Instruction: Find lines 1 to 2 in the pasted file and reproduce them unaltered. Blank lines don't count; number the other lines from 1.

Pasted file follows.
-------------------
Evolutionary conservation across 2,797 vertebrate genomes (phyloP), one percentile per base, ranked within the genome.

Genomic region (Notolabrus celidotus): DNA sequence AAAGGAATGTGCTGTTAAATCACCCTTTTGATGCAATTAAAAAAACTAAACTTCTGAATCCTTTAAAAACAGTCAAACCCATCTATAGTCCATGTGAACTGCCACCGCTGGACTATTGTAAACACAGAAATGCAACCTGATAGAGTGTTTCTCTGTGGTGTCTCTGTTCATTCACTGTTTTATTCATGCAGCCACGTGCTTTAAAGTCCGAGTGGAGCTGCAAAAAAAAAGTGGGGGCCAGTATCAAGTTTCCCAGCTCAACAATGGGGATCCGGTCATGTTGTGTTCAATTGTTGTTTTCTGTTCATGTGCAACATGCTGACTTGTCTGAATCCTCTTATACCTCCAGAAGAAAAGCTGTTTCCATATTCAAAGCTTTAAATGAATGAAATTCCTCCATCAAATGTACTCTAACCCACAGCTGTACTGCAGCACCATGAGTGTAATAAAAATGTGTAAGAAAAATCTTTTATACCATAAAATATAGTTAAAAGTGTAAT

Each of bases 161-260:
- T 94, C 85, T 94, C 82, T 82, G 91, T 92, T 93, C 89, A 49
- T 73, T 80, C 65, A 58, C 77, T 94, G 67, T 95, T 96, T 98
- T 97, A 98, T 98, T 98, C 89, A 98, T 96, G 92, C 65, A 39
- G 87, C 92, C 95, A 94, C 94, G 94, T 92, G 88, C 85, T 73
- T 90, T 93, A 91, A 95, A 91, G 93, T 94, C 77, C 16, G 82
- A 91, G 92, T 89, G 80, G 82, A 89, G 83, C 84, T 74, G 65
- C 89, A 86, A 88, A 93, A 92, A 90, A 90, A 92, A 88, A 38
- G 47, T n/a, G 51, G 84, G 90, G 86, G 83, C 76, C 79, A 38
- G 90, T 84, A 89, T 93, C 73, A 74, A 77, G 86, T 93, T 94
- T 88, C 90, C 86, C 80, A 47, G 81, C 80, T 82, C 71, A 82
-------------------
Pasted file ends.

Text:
Evolutionary conservation across 2,797 vertebrate genomes (phyloP), one percentile per base, ranked within the genome.

Genomic region (Notolabrus celidotus): DNA sequence AAAGGAATGTGCTGTTAAATCACCCTTTTGATGCAATTAAAAAAACTAAACTTCTGAATCCTTTAAAAACAGTCAAACCCATCTATAGTCCATGTGAACTGCCACCGCTGGACTATTGTAAACACAGAAATGCAACCTGATAGAGTGTTTCTCTGTGGTGTCTCTGTTCATTCACTGTTTTATTCATGCAGCCACGTGCTTTAAAGTCCGAGTGGAGCTGCAAAAAAAAAGTGGGGGCCAGTATCAAGTTTCCCAGCTCAACAATGGGGATCCGGTCATGTTGTGTTCAATTGTTGTTTTCTGTTCATGTGCAACATGCTGACTTGTCTGAATCCTCTTATACCTCCAGAAGAAAAGCTGTTTCCATATTCAAAGCTTTAAATGAATGAAATTCCTCCATCAAATGTACTCTAACCCACAGCTGTACTGCAGCACCATGAGTGTAATAAAAATGTGTAAGAAAAATCTTTTATACCATAAAATATAGTTAAAAGTGTAAT